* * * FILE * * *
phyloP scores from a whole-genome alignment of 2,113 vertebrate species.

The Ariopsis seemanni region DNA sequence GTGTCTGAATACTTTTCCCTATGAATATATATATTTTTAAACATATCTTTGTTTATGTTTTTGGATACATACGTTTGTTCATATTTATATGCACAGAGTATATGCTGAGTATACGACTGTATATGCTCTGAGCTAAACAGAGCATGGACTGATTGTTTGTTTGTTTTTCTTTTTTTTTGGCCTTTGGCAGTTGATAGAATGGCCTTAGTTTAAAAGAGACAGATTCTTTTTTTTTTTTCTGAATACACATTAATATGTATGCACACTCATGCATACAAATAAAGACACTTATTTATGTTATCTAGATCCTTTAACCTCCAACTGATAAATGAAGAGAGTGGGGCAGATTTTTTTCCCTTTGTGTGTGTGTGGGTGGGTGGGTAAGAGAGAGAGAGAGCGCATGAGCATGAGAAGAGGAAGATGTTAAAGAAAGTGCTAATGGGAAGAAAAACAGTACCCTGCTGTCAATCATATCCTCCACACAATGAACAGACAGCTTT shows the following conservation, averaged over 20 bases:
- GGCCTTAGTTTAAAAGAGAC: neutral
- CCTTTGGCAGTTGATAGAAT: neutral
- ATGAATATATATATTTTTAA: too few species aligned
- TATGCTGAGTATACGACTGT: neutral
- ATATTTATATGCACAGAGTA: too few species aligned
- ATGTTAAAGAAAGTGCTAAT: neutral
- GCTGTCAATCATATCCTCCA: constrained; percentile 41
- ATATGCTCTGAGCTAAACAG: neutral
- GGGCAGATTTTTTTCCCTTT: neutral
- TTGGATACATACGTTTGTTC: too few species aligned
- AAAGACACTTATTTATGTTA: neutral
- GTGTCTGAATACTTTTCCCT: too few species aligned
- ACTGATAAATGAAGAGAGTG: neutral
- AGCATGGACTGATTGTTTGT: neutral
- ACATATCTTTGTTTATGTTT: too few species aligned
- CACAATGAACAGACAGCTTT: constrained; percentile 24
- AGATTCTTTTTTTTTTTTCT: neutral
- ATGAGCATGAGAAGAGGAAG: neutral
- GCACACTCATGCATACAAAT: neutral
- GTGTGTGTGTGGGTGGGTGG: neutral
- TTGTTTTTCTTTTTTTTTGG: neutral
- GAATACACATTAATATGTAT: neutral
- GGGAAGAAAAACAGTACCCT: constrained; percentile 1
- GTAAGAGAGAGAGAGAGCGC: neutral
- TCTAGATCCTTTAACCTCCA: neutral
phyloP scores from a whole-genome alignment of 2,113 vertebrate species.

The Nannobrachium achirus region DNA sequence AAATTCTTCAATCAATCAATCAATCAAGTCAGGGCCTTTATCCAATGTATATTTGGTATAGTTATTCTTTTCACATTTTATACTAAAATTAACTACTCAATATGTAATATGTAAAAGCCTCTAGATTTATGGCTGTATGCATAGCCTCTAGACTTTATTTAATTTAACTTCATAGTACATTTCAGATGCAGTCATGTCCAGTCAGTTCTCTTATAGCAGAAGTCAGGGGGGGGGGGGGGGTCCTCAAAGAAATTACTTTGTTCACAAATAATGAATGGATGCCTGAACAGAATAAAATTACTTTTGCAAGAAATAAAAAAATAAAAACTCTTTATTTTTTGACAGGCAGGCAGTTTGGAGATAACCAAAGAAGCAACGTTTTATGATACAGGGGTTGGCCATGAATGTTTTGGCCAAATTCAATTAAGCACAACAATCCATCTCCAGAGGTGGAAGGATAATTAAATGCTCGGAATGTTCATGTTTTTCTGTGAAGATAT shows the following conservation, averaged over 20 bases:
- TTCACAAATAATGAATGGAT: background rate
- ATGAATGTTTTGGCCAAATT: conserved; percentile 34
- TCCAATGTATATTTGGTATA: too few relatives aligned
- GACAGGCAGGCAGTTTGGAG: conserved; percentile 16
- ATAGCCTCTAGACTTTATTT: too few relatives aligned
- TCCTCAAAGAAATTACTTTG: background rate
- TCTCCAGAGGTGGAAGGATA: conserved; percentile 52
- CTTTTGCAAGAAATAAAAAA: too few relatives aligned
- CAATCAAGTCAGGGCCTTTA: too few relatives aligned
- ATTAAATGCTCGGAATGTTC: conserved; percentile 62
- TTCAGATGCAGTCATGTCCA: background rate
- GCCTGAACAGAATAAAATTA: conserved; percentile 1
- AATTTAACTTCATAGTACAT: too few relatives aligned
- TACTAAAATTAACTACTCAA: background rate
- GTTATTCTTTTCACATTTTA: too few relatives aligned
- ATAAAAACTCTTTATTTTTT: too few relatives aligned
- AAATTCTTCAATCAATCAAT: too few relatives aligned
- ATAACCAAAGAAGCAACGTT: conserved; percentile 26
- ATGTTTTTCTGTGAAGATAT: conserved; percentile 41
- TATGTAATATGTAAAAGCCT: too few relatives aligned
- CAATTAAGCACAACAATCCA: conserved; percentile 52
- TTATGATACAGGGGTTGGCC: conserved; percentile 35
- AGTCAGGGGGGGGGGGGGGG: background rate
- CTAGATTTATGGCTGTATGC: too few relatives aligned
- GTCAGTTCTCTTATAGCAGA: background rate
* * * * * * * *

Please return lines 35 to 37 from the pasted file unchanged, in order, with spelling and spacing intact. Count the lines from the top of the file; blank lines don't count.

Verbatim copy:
- TCCTCAAAGAAATTACTTTG: background rate
- TCTCCAGAGGTGGAAGGATA: conserved; percentile 52
- CTTTTGCAAGAAATAAAAAA: too few relatives aligned